Press Corporation Limited group chief executive officer, Mathews Chikaonda, says the Malawi kwacha is losing its value because the country is still not able to generate enough foreign exchange to meet its import needs.
Chikaonda’s remarks come at a time when the Reserve Bank of Malawi has just moved in to control the kwacha fall by introducing new measures of determining the exchange rate value of the kwacha in a bid to restore the battered Malawi kwacha which as of yesterday was trading at K515 to the US dollar and as high as K530 on the black market.
The new measure restricts the authority of commercial bank in determining the foreign exchange market price.
RBM has blamed the kwacha fall on speculative trading by commercial banks.
But, according to Chikaonda, lack of diversification of the economy is crippling Malawi’s efforts to generate enough foreign exchange to meet its import demand.
“We need to accept our reality. Just because we are in the tobacco marketing season is not a guarantee that we will have enough foreign exchange. RBM needs to keep some for the rainy day,” he says.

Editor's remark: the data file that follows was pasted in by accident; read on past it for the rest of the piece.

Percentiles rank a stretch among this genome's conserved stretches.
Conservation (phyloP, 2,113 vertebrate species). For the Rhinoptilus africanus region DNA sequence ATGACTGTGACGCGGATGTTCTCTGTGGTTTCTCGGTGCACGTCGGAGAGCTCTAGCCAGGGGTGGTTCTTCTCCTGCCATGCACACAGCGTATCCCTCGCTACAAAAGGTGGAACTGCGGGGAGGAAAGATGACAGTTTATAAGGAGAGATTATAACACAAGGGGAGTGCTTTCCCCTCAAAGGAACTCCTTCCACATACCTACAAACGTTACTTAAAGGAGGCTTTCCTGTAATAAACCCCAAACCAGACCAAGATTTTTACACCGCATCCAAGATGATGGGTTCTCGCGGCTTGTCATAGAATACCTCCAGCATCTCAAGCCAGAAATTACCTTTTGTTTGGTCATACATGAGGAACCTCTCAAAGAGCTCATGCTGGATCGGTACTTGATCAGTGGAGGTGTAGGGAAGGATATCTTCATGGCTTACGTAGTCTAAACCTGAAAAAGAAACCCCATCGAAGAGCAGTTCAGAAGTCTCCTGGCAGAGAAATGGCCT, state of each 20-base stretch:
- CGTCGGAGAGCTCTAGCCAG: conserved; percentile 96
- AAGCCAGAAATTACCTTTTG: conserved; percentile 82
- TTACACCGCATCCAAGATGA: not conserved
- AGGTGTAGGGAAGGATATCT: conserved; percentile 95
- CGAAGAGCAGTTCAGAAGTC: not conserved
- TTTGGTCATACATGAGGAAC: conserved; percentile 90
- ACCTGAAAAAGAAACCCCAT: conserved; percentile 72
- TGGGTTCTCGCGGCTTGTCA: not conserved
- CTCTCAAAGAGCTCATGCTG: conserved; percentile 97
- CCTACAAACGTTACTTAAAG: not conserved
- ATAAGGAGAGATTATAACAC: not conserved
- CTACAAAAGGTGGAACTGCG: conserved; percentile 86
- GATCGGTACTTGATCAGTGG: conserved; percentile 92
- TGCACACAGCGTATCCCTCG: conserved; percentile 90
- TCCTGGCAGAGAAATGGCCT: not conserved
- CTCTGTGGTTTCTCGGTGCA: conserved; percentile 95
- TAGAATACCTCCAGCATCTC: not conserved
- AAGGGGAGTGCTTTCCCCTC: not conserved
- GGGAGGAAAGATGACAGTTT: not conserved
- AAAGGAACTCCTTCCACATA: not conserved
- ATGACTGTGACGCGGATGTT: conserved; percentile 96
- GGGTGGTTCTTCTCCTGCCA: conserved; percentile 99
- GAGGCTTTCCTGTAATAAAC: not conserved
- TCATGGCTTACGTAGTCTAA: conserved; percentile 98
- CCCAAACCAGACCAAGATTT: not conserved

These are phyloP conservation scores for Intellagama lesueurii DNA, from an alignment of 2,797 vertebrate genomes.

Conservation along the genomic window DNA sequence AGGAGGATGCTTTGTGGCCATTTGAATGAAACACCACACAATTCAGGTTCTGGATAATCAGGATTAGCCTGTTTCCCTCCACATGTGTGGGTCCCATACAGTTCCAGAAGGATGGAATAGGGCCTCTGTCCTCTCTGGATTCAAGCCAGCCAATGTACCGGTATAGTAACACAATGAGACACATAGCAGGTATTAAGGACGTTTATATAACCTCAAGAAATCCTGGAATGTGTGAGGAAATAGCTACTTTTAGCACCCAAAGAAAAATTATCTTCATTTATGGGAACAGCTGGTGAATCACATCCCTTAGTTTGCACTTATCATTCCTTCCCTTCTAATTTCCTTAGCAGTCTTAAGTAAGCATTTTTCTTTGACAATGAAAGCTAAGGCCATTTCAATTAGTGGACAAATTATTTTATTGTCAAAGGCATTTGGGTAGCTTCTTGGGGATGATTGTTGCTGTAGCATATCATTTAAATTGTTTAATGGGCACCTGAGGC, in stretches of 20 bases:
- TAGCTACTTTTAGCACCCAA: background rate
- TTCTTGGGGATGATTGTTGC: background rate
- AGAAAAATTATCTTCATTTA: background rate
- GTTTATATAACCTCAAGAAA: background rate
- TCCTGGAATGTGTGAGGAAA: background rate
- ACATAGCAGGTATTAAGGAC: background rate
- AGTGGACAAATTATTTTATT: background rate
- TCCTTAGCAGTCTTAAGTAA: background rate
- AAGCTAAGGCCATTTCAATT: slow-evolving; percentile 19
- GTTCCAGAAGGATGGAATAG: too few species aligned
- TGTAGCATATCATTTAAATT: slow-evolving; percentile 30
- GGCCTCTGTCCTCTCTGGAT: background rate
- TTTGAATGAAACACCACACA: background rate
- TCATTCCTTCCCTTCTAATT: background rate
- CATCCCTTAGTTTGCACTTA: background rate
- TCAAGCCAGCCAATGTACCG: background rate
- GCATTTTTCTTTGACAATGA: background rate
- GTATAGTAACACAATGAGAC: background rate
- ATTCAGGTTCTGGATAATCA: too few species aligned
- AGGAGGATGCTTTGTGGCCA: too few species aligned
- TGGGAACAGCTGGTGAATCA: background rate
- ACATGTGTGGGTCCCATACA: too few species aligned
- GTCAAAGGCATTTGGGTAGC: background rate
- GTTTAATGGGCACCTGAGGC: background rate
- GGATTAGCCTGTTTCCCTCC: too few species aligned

He advises that instead of just being an importing nation, the government needs to seriously implement export diversification drives to help the economy cope during the lean period.
Earlier, the Malawi Confederation of Chambers of Commerce and Industry (MCCCI) blamed the ill fortunes in the economy on undesirable policies being advanced by the political leadership that are exerting pressure on consumption rather than production.
MCCCI chi e f executive Officer Chancellor Kaferapanjira said authorities are using cosmetic tactics to stabilise the kwacha when in reality the local currency was supposed to be weaker.
He said instead of lumping resources on unproductive initiatives like the fertiliser subsidy programme, government must instead incentivise the production sector to bridge the gap between production and imports.
Malawi’s headline inflation for March stands at 18.2 percent as reported by the National Statistical Office. Government is targeting to reduce the figure to 15 percent by June next year.
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